Many times the Fire Investigator is only able to obtain samples of Fire Debris often weeks after the event took place.

After the heat of the fire, the dilution by extinguishing practices, and further weathering by environmental and sometimes microbial factors, the samples are often both very weak and very weathered. Actlabs has continually advanced the science to improve both the sensitivity and focus of the method for the detection of flammable liquids in order to provide the best analysis for these weak samples.

At these low concentrations, the background of hydrocarbons from newly purchased mason jars can complicate the analysis. These hydrocarbons are in the medium to low parts-per-billion range which can be detected by our method. The hydrocarbons are on the glass surface and surfaces of the tin lid. Through our testing, we believe that the source of these compounds is from the manufacturing process, the cardboard shipping material and from contamination of the cardboard during shipping from the manufacturer. We do not believe this contamination to be from the red sealing ring although this may have been a problem with older jars having separate seals. To improve the analysis of weak samples, we have devised a simple method of cleaning the mason jar and lid that the Fire Investigator can do prior to going out to the field site.

We recommend using nylon evidence bags or a pre-cleaned mason jar. The mason jar allows for longer sample storage, easier analysis and better sample integrity than a nylon bag or tin container.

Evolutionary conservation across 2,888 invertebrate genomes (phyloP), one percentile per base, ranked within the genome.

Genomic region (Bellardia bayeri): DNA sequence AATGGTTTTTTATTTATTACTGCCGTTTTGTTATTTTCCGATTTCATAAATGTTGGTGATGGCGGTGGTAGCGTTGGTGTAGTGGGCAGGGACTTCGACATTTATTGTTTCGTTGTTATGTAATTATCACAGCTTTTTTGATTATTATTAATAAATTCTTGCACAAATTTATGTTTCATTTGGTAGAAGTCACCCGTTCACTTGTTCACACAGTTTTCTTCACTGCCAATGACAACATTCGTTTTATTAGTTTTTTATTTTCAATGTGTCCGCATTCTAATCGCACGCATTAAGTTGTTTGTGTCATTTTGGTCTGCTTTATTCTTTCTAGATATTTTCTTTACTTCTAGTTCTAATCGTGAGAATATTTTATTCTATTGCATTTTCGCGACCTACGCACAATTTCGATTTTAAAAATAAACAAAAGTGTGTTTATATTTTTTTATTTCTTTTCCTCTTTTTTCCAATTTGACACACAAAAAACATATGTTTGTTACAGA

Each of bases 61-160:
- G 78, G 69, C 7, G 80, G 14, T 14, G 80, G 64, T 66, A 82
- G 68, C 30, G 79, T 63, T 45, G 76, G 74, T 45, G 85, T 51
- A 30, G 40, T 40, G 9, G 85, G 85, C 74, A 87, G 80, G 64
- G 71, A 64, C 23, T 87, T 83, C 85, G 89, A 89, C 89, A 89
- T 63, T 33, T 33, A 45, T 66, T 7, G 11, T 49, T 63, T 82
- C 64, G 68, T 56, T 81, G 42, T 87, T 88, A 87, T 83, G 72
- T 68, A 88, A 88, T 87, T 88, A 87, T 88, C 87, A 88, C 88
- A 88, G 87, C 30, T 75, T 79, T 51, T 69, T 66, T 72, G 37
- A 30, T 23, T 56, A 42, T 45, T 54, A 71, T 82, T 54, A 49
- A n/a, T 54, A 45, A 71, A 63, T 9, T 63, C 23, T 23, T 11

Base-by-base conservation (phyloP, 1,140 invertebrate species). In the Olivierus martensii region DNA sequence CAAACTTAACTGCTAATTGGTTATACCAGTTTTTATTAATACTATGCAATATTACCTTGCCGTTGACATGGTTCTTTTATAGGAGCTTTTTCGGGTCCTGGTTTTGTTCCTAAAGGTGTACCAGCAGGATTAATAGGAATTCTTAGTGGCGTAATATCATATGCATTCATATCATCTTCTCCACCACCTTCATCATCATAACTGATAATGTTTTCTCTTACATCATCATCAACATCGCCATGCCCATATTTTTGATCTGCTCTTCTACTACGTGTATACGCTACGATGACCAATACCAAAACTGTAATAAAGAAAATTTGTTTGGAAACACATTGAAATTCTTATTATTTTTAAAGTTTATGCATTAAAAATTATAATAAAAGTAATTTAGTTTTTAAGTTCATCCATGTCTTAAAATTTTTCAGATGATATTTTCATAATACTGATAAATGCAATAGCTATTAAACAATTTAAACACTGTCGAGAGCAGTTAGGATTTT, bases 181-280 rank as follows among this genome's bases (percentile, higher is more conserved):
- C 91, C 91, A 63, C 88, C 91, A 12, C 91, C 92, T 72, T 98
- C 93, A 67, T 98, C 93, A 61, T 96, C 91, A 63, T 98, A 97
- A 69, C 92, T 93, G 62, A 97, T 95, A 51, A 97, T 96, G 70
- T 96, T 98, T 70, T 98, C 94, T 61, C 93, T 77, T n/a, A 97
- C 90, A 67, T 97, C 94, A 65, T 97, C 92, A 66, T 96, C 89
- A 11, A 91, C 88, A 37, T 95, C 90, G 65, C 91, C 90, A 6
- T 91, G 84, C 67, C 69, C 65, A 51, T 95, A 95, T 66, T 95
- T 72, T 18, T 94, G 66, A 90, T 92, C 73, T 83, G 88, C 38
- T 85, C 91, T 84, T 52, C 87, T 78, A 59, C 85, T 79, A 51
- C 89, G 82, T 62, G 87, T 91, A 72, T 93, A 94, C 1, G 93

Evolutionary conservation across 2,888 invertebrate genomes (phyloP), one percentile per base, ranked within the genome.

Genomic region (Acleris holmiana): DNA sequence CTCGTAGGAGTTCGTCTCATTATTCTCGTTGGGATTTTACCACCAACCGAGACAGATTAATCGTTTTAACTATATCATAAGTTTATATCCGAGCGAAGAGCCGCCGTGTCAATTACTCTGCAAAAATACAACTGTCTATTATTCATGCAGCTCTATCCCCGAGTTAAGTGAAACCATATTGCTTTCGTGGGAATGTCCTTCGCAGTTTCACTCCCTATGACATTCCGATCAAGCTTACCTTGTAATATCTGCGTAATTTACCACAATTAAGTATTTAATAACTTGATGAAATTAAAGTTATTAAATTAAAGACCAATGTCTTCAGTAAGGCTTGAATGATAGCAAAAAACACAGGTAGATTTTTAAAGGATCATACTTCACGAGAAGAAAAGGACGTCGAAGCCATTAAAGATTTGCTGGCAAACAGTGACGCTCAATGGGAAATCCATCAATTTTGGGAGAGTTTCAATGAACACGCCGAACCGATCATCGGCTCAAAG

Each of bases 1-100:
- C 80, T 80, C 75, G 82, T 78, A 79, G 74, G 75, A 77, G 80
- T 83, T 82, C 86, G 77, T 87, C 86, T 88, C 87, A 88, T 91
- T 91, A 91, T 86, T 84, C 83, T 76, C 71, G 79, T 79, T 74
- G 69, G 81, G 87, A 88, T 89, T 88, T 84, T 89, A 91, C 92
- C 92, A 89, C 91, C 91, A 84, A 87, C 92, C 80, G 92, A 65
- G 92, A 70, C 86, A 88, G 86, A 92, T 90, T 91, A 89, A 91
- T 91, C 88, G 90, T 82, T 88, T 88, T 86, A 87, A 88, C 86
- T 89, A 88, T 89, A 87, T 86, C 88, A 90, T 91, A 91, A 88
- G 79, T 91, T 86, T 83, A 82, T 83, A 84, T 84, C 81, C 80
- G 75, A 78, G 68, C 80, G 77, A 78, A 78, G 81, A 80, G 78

We have tested and found that inexpensive mason jars, bought from hardware or grocery stores for the canning of fruits, can be effectively and easily cleaned prior to sampling. After purchase of the mason jars (any brand or size), we highly recommend the following procedures:

  1. Transport of boxes in the passenger compartment instead of the trunk whenever possible. Protect the cardboard box(es) from any further contamination.
  2. Run cold tap water for one full minute. Then rinse a kettle that you usually use for boiling water and proceed to boil about half a kettle full. While waiting for it to boil, set up batches of six bottles.
  3. After boiling, pour in just enough hot water to fully cover the bottom of the mason jar. Do this for each jar in one batch of the six jars at a time.
  4. Put the lids & locking rings on the jars, then shake the jars 5 times so the water contacts all surfaces.
  5. Carefully remove the locking ring and lid. Pour the water down the sink drain, then let the jars cool (don’t turn upside down). Put the lids on a paper towel with the inside face up to air dry.
  6. When the each lid and jar has fully cooled, drain and shake the excess water from the jar. NOTE, some moisture droplets of this distilled water that is left in the jar is okay.
  7. Assemble the jar, lid and locking ring. Tighten the ring only loosely and store in the shipping box.